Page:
Color & Control:

The new reality….juggling work, kids, household stuff

By Matt Berical

We’re all trying to bob and weave against the many punches thrown at us as a result of the coronavirus, but parents who work from home must be more agile than most. Balancing child care and home schooling and work means that moms and dads across the country have to have honest conversations with their supervisors about schedule changes, new systems that need to be devised, and new ways of finding work-life balance. Whether your boss is understanding or needs to be swayed, tact is required throughout the entire process.

So how can parents who now work from home talk to their employer about situational changes or proposed adjustments? Stewart Friedman, professor of management at the University of Pennsylvania’s Wharton School of Business, Director of the Wharton Work/Life Integration Program, and author of Parents Who Lead, stresses that parents need to frame the conversation as a business proposal that is in their best interest but makes it also seem mutually beneficial to their company. This requires understanding your role, paying attention to language, and making your boss a willing participant.

“You’re setting it up as something that you expect will be beneficial to your boss as well as to you,” says Friedman. “And that you’re going to check on that and adjust if it doesn’t work.” It’s a tricky balancing act. But here’s how parents who work from home can communicate work-life balance needs with their employer.

Read the full article HERE.

Figure out a plan of action

Before corresponding with your boss, you need to think about your role in the company, your role within your family, what you really need to succeed, and how to translate that need to your boss. The tricky part is to understand your needs versus their needs.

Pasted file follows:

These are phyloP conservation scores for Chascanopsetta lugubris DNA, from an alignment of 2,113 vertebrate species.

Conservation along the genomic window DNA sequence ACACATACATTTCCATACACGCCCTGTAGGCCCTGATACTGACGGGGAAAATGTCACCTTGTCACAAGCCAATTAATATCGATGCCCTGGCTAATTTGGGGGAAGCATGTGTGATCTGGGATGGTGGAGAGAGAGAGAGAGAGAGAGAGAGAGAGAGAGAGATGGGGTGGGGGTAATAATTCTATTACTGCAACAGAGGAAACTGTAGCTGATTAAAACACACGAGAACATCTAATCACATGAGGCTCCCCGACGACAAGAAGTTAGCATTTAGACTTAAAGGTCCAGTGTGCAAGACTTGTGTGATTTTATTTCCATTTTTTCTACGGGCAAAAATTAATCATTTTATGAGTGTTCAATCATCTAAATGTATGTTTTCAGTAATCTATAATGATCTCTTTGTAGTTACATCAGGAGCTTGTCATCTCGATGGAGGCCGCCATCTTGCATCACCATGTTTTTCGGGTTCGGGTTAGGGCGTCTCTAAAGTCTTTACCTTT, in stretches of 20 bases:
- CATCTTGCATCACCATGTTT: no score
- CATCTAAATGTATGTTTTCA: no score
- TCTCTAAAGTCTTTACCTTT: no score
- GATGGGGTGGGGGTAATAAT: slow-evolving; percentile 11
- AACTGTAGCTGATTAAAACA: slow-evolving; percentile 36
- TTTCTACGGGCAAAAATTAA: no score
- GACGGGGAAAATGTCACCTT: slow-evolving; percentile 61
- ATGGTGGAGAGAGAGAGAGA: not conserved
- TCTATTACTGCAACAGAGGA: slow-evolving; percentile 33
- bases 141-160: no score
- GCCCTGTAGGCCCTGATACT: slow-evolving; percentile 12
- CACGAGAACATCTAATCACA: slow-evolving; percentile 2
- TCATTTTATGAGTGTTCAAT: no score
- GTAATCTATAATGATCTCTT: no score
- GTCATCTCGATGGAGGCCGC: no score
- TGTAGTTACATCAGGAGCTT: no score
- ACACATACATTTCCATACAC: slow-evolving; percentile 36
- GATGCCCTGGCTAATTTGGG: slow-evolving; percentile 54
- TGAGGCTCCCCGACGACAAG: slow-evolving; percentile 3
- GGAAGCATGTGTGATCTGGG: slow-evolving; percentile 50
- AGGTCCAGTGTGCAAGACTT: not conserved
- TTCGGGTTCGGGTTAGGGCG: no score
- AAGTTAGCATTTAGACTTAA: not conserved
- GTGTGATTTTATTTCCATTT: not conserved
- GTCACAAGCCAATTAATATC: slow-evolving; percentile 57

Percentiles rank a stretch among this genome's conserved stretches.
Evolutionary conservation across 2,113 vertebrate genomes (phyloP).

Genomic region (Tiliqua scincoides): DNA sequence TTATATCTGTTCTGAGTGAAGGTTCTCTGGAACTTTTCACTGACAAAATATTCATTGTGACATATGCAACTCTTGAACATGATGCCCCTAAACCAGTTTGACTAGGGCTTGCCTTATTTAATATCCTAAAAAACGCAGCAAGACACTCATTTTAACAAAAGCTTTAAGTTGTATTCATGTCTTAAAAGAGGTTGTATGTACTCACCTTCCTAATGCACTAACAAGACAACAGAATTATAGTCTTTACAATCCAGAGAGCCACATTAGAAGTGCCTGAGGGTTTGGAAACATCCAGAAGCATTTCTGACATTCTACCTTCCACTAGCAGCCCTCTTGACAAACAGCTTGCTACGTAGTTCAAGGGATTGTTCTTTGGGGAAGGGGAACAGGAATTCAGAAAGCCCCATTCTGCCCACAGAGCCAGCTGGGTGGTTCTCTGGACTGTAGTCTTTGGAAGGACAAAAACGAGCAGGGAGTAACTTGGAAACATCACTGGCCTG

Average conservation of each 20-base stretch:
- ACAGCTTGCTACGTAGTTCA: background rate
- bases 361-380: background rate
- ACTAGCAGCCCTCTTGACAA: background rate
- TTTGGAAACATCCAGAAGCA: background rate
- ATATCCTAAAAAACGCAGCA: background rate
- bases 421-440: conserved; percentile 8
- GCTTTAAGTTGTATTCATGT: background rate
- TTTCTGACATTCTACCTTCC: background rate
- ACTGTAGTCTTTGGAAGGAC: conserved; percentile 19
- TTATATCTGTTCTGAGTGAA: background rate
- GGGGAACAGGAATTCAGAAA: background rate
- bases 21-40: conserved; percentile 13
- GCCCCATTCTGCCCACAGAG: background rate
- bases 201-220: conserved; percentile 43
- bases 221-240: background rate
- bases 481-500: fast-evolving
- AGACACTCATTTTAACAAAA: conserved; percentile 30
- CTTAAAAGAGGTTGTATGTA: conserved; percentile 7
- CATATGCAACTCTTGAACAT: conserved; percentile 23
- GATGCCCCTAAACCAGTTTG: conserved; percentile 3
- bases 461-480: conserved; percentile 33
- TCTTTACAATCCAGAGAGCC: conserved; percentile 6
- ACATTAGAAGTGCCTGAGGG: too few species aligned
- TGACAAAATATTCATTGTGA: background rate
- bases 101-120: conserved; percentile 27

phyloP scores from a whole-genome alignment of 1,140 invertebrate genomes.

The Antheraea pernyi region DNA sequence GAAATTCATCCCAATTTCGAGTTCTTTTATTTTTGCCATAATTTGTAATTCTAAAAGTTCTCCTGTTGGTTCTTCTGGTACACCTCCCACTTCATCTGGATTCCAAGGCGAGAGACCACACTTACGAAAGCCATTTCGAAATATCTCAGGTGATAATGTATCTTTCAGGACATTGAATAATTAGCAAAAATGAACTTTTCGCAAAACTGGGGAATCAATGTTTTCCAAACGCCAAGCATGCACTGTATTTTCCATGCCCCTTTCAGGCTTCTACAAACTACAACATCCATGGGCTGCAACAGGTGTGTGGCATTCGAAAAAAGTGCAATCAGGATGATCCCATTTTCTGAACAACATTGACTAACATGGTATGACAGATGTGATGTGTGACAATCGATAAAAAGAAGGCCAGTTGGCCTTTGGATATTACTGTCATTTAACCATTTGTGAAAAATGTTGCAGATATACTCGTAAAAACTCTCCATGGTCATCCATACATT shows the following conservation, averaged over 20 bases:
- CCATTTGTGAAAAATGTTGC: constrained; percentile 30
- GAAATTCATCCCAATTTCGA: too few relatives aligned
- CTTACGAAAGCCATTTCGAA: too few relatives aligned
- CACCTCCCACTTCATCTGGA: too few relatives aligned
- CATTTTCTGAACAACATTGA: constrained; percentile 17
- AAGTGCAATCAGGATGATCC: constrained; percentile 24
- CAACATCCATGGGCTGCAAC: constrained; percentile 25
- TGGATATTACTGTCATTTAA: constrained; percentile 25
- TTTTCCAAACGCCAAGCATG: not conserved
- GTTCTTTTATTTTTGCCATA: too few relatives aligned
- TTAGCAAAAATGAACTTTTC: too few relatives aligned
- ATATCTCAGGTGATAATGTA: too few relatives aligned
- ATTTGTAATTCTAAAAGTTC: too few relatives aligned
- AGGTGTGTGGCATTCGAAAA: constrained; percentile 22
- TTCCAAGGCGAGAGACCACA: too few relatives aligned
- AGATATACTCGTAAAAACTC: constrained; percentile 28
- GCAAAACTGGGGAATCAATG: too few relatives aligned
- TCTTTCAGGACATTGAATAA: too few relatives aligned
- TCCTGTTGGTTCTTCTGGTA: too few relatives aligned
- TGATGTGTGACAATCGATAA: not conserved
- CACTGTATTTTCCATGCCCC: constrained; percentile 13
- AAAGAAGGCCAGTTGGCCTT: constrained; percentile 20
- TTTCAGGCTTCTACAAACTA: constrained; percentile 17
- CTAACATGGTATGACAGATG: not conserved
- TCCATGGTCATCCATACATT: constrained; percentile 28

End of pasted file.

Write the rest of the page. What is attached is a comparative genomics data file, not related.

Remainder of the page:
Frame the proposal as a value proposition

Once you arrive at a solution you think would work, send your boss an email that reads like a business proposal.

Don’t make it personal

A common mistake when engaging in such dialogue with a supervisor is to make it sound dramatic. “You can’t frame it as ‘This is something I need because if I don’t have this couple of hours, my kid’s going to fail out of school and my wife is going to kill me,’” says Friedman.

Set it up as a short-term experiment

You don’t want to frame your proposal as something that will be the norm from now on as you don’t even know if this new system will work. That’s not helpful to yourself or your boss. The better tact: Frame it as a short-term experiment.

Make your boss a part of the process

Think of this email as a sales pitch. What you’re selling needs to make your supervisor’s life better.

Expect a back and forth

After you send your email laying out the plan, it’s safe to expect some feedback from your supervisor that isn’t just: Sounds good!


Hopefully you’ll get a chance to pursue your new refined plan. “Usually you can get to a common ground but it doesn’t happen automatically. It never does,” Friedman says. “But most bosses are pleased and impressed by people who are not afraid to have this conversation.”

Parenting during a pandemic is hard.

Originally published on

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